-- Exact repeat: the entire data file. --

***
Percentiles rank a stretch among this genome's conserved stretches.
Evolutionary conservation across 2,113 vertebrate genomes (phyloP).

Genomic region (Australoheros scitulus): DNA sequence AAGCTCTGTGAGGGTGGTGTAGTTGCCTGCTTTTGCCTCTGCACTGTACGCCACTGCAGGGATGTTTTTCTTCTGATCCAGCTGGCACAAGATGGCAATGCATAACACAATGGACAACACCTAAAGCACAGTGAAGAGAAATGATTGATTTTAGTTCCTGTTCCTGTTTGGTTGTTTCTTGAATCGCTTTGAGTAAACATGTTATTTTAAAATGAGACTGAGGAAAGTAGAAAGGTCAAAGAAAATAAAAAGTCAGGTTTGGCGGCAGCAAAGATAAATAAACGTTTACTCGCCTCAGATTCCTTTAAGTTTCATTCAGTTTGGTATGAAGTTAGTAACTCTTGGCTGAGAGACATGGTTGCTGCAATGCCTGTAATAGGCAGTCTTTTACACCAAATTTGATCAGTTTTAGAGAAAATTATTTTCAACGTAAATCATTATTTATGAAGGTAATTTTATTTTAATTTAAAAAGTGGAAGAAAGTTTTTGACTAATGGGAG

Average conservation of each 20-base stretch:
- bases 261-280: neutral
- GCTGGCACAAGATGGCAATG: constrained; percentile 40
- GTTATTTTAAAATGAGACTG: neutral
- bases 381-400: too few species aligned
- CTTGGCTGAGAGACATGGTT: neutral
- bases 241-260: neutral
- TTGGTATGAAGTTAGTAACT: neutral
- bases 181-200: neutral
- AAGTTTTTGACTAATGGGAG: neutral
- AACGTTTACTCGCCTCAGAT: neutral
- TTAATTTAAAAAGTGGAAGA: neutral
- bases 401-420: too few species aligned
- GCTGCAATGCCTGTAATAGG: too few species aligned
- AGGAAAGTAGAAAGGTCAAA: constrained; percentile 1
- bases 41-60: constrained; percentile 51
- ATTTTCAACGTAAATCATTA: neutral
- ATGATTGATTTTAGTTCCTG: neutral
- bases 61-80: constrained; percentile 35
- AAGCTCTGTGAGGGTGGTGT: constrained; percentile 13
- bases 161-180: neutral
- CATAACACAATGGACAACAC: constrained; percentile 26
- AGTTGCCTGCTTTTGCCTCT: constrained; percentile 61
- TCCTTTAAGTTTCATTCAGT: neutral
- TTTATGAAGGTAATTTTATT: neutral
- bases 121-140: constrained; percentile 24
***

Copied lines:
Percentiles rank a stretch among this genome's conserved stretches.
Evolutionary conservation across 2,113 vertebrate genomes (phyloP).

Genomic region (Australoheros scitulus): DNA sequence AAGCTCTGTGAGGGTGGTGTAGTTGCCTGCTTTTGCCTCTGCACTGTACGCCACTGCAGGGATGTTTTTCTTCTGATCCAGCTGGCACAAGATGGCAATGCATAACACAATGGACAACACCTAAAGCACAGTGAAGAGAAATGATTGATTTTAGTTCCTGTTCCTGTTTGGTTGTTTCTTGAATCGCTTTGAGTAAACATGTTATTTTAAAATGAGACTGAGGAAAGTAGAAAGGTCAAAGAAAATAAAAAGTCAGGTTTGGCGGCAGCAAAGATAAATAAACGTTTACTCGCCTCAGATTCCTTTAAGTTTCATTCAGTTTGGTATGAAGTTAGTAACTCTTGGCTGAGAGACATGGTTGCTGCAATGCCTGTAATAGGCAGTCTTTTACACCAAATTTGATCAGTTTTAGAGAAAATTATTTTCAACGTAAATCATTATTTATGAAGGTAATTTTATTTTAATTTAAAAAGTGGAAGAAAGTTTTTGACTAATGGGAG

Average conservation of each 20-base stretch:
- bases 261-280: neutral
- GCTGGCACAAGATGGCAATG: constrained; percentile 40
- GTTATTTTAAAATGAGACTG: neutral
- bases 381-400: too few species aligned
- CTTGGCTGAGAGACATGGTT: neutral
- bases 241-260: neutral
- TTGGTATGAAGTTAGTAACT: neutral
- bases 181-200: neutral
- AAGTTTTTGACTAATGGGAG: neutral
- AACGTTTACTCGCCTCAGAT: neutral
- TTAATTTAAAAAGTGGAAGA: neutral
- bases 401-420: too few species aligned
- GCTGCAATGCCTGTAATAGG: too few species aligned
- AGGAAAGTAGAAAGGTCAAA: constrained; percentile 1
- bases 41-60: constrained; percentile 51
- ATTTTCAACGTAAATCATTA: neutral
- ATGATTGATTTTAGTTCCTG: neutral
- bases 61-80: constrained; percentile 35
- AAGCTCTGTGAGGGTGGTGT: constrained; percentile 13
- bases 161-180: neutral
- CATAACACAATGGACAACAC: constrained; percentile 26
- AGTTGCCTGCTTTTGCCTCT: constrained; percentile 61
- TCCTTTAAGTTTCATTCAGT: neutral
- TTTATGAAGGTAATTTTATT: neutral
- bases 121-140: constrained; percentile 24